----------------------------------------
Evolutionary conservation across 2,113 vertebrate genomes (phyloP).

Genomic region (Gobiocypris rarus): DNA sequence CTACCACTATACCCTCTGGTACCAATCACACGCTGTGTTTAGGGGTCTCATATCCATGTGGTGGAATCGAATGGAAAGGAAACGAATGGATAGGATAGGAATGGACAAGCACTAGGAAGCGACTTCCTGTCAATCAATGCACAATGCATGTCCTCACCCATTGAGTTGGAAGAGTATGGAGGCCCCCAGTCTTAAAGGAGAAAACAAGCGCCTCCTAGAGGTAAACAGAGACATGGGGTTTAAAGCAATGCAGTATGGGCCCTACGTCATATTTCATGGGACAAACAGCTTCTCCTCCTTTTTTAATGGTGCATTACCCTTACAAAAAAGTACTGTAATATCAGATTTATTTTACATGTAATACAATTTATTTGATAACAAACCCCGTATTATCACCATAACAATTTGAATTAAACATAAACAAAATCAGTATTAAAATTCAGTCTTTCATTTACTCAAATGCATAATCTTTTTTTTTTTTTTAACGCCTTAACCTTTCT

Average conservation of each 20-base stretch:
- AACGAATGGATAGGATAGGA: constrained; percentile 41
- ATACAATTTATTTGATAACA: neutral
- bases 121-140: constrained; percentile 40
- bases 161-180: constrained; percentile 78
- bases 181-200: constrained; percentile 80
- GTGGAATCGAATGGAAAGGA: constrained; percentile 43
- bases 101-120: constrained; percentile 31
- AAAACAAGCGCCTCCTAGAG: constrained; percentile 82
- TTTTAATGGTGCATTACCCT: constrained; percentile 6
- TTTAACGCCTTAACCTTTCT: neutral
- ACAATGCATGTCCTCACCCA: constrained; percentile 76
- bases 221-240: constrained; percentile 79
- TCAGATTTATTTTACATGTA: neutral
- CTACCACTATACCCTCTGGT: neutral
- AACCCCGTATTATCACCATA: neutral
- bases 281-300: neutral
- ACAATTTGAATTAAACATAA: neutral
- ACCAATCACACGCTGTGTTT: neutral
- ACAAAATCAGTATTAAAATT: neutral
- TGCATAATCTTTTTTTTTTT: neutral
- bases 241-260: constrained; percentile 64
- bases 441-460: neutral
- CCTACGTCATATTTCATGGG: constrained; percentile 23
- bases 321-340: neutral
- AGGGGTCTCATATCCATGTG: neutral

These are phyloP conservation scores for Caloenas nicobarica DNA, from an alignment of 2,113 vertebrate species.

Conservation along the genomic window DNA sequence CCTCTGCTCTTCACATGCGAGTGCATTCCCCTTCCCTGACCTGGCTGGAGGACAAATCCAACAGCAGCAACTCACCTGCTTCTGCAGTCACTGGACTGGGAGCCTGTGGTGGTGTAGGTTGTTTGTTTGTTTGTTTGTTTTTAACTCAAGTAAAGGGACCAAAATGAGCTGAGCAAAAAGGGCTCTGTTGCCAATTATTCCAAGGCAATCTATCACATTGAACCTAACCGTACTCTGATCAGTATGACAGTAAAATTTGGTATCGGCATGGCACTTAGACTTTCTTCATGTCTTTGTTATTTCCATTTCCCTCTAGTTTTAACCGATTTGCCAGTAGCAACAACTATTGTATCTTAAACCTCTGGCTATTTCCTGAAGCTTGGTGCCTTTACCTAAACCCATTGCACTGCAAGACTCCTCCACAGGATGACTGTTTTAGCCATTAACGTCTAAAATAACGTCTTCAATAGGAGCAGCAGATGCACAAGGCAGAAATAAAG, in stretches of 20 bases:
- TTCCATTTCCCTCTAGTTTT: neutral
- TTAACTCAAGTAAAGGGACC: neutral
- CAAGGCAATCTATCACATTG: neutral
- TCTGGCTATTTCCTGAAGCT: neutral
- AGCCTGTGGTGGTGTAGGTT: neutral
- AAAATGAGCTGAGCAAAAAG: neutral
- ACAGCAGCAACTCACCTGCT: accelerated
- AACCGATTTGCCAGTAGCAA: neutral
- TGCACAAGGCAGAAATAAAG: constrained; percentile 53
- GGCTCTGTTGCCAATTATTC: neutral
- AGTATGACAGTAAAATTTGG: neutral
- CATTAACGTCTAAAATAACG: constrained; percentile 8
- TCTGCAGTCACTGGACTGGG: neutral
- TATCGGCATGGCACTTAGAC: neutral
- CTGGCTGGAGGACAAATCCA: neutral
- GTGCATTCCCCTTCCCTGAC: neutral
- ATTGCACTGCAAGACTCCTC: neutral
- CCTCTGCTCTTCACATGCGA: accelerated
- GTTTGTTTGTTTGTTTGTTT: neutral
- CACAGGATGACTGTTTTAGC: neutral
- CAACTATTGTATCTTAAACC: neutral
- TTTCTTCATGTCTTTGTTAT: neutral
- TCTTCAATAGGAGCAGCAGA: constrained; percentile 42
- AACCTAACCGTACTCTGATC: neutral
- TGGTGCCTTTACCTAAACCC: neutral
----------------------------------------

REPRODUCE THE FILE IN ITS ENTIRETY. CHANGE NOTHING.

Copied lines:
Evolutionary conservation across 2,113 vertebrate genomes (phyloP).

Genomic region (Gobiocypris rarus): DNA sequence CTACCACTATACCCTCTGGTACCAATCACACGCTGTGTTTAGGGGTCTCATATCCATGTGGTGGAATCGAATGGAAAGGAAACGAATGGATAGGATAGGAATGGACAAGCACTAGGAAGCGACTTCCTGTCAATCAATGCACAATGCATGTCCTCACCCATTGAGTTGGAAGAGTATGGAGGCCCCCAGTCTTAAAGGAGAAAACAAGCGCCTCCTAGAGGTAAACAGAGACATGGGGTTTAAAGCAATGCAGTATGGGCCCTACGTCATATTTCATGGGACAAACAGCTTCTCCTCCTTTTTTAATGGTGCATTACCCTTACAAAAAAGTACTGTAATATCAGATTTATTTTACATGTAATACAATTTATTTGATAACAAACCCCGTATTATCACCATAACAATTTGAATTAAACATAAACAAAATCAGTATTAAAATTCAGTCTTTCATTTACTCAAATGCATAATCTTTTTTTTTTTTTTAACGCCTTAACCTTTCT

Average conservation of each 20-base stretch:
- AACGAATGGATAGGATAGGA: constrained; percentile 41
- ATACAATTTATTTGATAACA: neutral
- bases 121-140: constrained; percentile 40
- bases 161-180: constrained; percentile 78
- bases 181-200: constrained; percentile 80
- GTGGAATCGAATGGAAAGGA: constrained; percentile 43
- bases 101-120: constrained; percentile 31
- AAAACAAGCGCCTCCTAGAG: constrained; percentile 82
- TTTTAATGGTGCATTACCCT: constrained; percentile 6
- TTTAACGCCTTAACCTTTCT: neutral
- ACAATGCATGTCCTCACCCA: constrained; percentile 76
- bases 221-240: constrained; percentile 79
- TCAGATTTATTTTACATGTA: neutral
- CTACCACTATACCCTCTGGT: neutral
- AACCCCGTATTATCACCATA: neutral
- bases 281-300: neutral
- ACAATTTGAATTAAACATAA: neutral
- ACCAATCACACGCTGTGTTT: neutral
- ACAAAATCAGTATTAAAATT: neutral
- TGCATAATCTTTTTTTTTTT: neutral
- bases 241-260: constrained; percentile 64
- bases 441-460: neutral
- CCTACGTCATATTTCATGGG: constrained; percentile 23
- bases 321-340: neutral
- AGGGGTCTCATATCCATGTG: neutral

These are phyloP conservation scores for Caloenas nicobarica DNA, from an alignment of 2,113 vertebrate species.

Conservation along the genomic window DNA sequence CCTCTGCTCTTCACATGCGAGTGCATTCCCCTTCCCTGACCTGGCTGGAGGACAAATCCAACAGCAGCAACTCACCTGCTTCTGCAGTCACTGGACTGGGAGCCTGTGGTGGTGTAGGTTGTTTGTTTGTTTGTTTGTTTTTAACTCAAGTAAAGGGACCAAAATGAGCTGAGCAAAAAGGGCTCTGTTGCCAATTATTCCAAGGCAATCTATCACATTGAACCTAACCGTACTCTGATCAGTATGACAGTAAAATTTGGTATCGGCATGGCACTTAGACTTTCTTCATGTCTTTGTTATTTCCATTTCCCTCTAGTTTTAACCGATTTGCCAGTAGCAACAACTATTGTATCTTAAACCTCTGGCTATTTCCTGAAGCTTGGTGCCTTTACCTAAACCCATTGCACTGCAAGACTCCTCCACAGGATGACTGTTTTAGCCATTAACGTCTAAAATAACGTCTTCAATAGGAGCAGCAGATGCACAAGGCAGAAATAAAG, in stretches of 20 bases:
- TTCCATTTCCCTCTAGTTTT: neutral
- TTAACTCAAGTAAAGGGACC: neutral
- CAAGGCAATCTATCACATTG: neutral
- TCTGGCTATTTCCTGAAGCT: neutral
- AGCCTGTGGTGGTGTAGGTT: neutral
- AAAATGAGCTGAGCAAAAAG: neutral
- ACAGCAGCAACTCACCTGCT: accelerated
- AACCGATTTGCCAGTAGCAA: neutral
- TGCACAAGGCAGAAATAAAG: constrained; percentile 53
- GGCTCTGTTGCCAATTATTC: neutral
- AGTATGACAGTAAAATTTGG: neutral
- CATTAACGTCTAAAATAACG: constrained; percentile 8
- TCTGCAGTCACTGGACTGGG: neutral
- TATCGGCATGGCACTTAGAC: neutral
- CTGGCTGGAGGACAAATCCA: neutral
- GTGCATTCCCCTTCCCTGAC: neutral
- ATTGCACTGCAAGACTCCTC: neutral
- CCTCTGCTCTTCACATGCGA: accelerated
- GTTTGTTTGTTTGTTTGTTT: neutral
- CACAGGATGACTGTTTTAGC: neutral
- CAACTATTGTATCTTAAACC: neutral
- TTTCTTCATGTCTTTGTTAT: neutral
- TCTTCAATAGGAGCAGCAGA: constrained; percentile 42
- AACCTAACCGTACTCTGATC: neutral
- TGGTGCCTTTACCTAAACCC: neutral